Playwright, Space, and Place in Early Modern Performance: Shakespeare and Company
Analyzing Elizabethan and Jacobean play texts for their spatial implications, this innovative study discloses the extent to which the resources and constraints of public playhouse buildings affected the construction of the fictional worlds of early modern plays. By clarifying a sixteenth- to seventeenth-century conception of theatrical place, Tim Fitzpatrick adds a new layer of meaning to our understanding of the texts.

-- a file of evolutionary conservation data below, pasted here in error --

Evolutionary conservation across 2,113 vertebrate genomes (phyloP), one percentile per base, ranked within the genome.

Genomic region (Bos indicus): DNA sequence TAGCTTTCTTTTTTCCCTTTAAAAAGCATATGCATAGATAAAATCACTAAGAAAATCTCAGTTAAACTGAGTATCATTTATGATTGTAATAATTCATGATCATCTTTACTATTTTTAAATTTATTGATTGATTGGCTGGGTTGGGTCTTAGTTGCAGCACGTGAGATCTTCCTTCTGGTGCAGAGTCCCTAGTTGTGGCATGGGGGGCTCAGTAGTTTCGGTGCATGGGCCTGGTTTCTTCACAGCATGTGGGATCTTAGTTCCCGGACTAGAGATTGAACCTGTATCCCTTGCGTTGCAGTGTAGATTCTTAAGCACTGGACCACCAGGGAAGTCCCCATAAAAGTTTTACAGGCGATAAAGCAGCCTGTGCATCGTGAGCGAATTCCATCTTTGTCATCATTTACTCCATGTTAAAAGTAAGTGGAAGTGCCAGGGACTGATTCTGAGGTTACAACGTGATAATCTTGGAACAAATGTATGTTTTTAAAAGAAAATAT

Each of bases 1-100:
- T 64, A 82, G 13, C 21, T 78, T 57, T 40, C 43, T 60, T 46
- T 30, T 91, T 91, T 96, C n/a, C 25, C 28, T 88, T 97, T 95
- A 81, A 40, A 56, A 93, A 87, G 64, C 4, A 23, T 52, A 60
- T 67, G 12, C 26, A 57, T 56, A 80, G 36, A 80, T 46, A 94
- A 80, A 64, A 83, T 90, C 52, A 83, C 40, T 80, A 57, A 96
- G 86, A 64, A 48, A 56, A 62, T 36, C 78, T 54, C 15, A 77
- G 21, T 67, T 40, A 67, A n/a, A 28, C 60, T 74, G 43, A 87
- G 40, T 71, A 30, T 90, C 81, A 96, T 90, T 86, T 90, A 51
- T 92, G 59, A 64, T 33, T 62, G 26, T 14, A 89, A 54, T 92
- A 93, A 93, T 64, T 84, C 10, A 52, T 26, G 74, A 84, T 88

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actors argued arrives audience backstage battle bring central chamber chapter characters citadel clear clearly close comes concealment conventions create curtain dialogue discovered discovery discussed doorways drawing early modern effects enable enter entrance established evidence examples exit expected fact fictional function further gallery Globe Gurr hand hangings Henry Ichikawa important indications INFERENCE instances involves inwards inwards door King Lady lateral lead leave lines London Macbeth means night NOMINATION notes occurs offstage onstage opening opposition Othello outwards particular patterns performance play playhouses playwrights possible practical procession properties Queen question range reference relation represented scene seems seen sense sequence serve Shakespeare signified simply space spatial specific stage directions stage doors stand street suggest texts textual Theatre third tiring house tomb wall